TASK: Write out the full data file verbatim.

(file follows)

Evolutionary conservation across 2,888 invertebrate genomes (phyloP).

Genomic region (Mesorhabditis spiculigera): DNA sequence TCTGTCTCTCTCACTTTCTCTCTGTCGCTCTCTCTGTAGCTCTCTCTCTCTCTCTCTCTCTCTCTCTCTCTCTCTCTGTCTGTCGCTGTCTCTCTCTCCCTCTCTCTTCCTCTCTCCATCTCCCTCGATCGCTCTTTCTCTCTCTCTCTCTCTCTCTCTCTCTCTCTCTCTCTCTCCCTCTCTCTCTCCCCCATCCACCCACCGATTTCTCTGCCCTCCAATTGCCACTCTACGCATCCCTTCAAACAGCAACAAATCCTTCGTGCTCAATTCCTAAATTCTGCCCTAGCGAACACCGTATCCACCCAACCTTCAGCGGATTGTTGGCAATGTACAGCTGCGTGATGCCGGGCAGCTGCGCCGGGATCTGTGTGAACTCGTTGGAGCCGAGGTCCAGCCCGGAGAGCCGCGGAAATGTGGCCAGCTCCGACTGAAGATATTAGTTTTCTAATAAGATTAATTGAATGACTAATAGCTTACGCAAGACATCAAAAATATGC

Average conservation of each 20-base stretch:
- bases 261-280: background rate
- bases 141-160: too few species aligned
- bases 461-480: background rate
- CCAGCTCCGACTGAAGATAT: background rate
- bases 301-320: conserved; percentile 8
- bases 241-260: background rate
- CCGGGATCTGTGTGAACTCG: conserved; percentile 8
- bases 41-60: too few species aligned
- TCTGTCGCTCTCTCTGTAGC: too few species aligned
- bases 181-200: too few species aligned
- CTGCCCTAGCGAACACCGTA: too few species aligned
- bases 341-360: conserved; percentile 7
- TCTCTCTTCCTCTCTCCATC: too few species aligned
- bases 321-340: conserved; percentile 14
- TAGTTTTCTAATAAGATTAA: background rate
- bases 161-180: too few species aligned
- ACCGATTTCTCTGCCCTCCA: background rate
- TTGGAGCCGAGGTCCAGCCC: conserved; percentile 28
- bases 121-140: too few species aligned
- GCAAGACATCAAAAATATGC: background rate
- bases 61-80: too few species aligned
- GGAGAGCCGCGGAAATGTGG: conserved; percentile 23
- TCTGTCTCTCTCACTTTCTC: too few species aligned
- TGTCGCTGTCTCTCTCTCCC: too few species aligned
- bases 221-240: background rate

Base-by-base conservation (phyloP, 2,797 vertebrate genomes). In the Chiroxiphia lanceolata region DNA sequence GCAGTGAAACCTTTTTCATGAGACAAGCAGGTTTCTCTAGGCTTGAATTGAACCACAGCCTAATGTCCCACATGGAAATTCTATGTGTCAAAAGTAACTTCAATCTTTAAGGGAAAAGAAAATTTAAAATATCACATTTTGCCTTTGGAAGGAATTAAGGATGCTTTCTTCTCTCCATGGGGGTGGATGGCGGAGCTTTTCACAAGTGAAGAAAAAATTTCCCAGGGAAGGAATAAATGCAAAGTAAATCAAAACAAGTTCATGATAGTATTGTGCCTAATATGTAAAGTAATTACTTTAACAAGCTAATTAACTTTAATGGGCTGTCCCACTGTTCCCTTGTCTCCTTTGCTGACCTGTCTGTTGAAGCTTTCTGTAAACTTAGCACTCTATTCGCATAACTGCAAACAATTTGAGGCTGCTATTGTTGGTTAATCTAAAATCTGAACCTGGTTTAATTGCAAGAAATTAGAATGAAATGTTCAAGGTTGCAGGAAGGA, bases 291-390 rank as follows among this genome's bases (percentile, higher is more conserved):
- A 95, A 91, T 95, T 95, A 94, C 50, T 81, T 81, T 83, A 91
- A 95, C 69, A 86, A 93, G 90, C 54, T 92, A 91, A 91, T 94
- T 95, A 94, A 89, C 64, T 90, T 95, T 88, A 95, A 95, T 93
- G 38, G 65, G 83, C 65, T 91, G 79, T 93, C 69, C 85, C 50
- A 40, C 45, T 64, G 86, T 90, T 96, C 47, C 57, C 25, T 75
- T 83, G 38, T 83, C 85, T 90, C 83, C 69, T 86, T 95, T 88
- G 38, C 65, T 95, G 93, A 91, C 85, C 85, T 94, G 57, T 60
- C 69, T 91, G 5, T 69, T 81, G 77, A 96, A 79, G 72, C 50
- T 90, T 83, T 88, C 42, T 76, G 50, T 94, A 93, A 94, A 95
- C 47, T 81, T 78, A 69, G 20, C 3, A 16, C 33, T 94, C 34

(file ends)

Evolutionary conservation across 2,888 invertebrate genomes (phyloP).

Genomic region (Mesorhabditis spiculigera): DNA sequence TCTGTCTCTCTCACTTTCTCTCTGTCGCTCTCTCTGTAGCTCTCTCTCTCTCTCTCTCTCTCTCTCTCTCTCTCTCTGTCTGTCGCTGTCTCTCTCTCCCTCTCTCTTCCTCTCTCCATCTCCCTCGATCGCTCTTTCTCTCTCTCTCTCTCTCTCTCTCTCTCTCTCTCTCTCTCCCTCTCTCTCTCCCCCATCCACCCACCGATTTCTCTGCCCTCCAATTGCCACTCTACGCATCCCTTCAAACAGCAACAAATCCTTCGTGCTCAATTCCTAAATTCTGCCCTAGCGAACACCGTATCCACCCAACCTTCAGCGGATTGTTGGCAATGTACAGCTGCGTGATGCCGGGCAGCTGCGCCGGGATCTGTGTGAACTCGTTGGAGCCGAGGTCCAGCCCGGAGAGCCGCGGAAATGTGGCCAGCTCCGACTGAAGATATTAGTTTTCTAATAAGATTAATTGAATGACTAATAGCTTACGCAAGACATCAAAAATATGC

Average conservation of each 20-base stretch:
- bases 261-280: background rate
- bases 141-160: too few species aligned
- bases 461-480: background rate
- CCAGCTCCGACTGAAGATAT: background rate
- bases 301-320: conserved; percentile 8
- bases 241-260: background rate
- CCGGGATCTGTGTGAACTCG: conserved; percentile 8
- bases 41-60: too few species aligned
- TCTGTCGCTCTCTCTGTAGC: too few species aligned
- bases 181-200: too few species aligned
- CTGCCCTAGCGAACACCGTA: too few species aligned
- bases 341-360: conserved; percentile 7
- TCTCTCTTCCTCTCTCCATC: too few species aligned
- bases 321-340: conserved; percentile 14
- TAGTTTTCTAATAAGATTAA: background rate
- bases 161-180: too few species aligned
- ACCGATTTCTCTGCCCTCCA: background rate
- TTGGAGCCGAGGTCCAGCCC: conserved; percentile 28
- bases 121-140: too few species aligned
- GCAAGACATCAAAAATATGC: background rate
- bases 61-80: too few species aligned
- GGAGAGCCGCGGAAATGTGG: conserved; percentile 23
- TCTGTCTCTCTCACTTTCTC: too few species aligned
- TGTCGCTGTCTCTCTCTCCC: too few species aligned
- bases 221-240: background rate

Base-by-base conservation (phyloP, 2,797 vertebrate genomes). In the Chiroxiphia lanceolata region DNA sequence GCAGTGAAACCTTTTTCATGAGACAAGCAGGTTTCTCTAGGCTTGAATTGAACCACAGCCTAATGTCCCACATGGAAATTCTATGTGTCAAAAGTAACTTCAATCTTTAAGGGAAAAGAAAATTTAAAATATCACATTTTGCCTTTGGAAGGAATTAAGGATGCTTTCTTCTCTCCATGGGGGTGGATGGCGGAGCTTTTCACAAGTGAAGAAAAAATTTCCCAGGGAAGGAATAAATGCAAAGTAAATCAAAACAAGTTCATGATAGTATTGTGCCTAATATGTAAAGTAATTACTTTAACAAGCTAATTAACTTTAATGGGCTGTCCCACTGTTCCCTTGTCTCCTTTGCTGACCTGTCTGTTGAAGCTTTCTGTAAACTTAGCACTCTATTCGCATAACTGCAAACAATTTGAGGCTGCTATTGTTGGTTAATCTAAAATCTGAACCTGGTTTAATTGCAAGAAATTAGAATGAAATGTTCAAGGTTGCAGGAAGGA, bases 291-390 rank as follows among this genome's bases (percentile, higher is more conserved):
- A 95, A 91, T 95, T 95, A 94, C 50, T 81, T 81, T 83, A 91
- A 95, C 69, A 86, A 93, G 90, C 54, T 92, A 91, A 91, T 94
- T 95, A 94, A 89, C 64, T 90, T 95, T 88, A 95, A 95, T 93
- G 38, G 65, G 83, C 65, T 91, G 79, T 93, C 69, C 85, C 50
- A 40, C 45, T 64, G 86, T 90, T 96, C 47, C 57, C 25, T 75
- T 83, G 38, T 83, C 85, T 90, C 83, C 69, T 86, T 95, T 88
- G 38, C 65, T 95, G 93, A 91, C 85, C 85, T 94, G 57, T 60
- C 69, T 91, G 5, T 69, T 81, G 77, A 96, A 79, G 72, C 50
- T 90, T 83, T 88, C 42, T 76, G 50, T 94, A 93, A 94, A 95
- C 47, T 81, T 78, A 69, G 20, C 3, A 16, C 33, T 94, C 34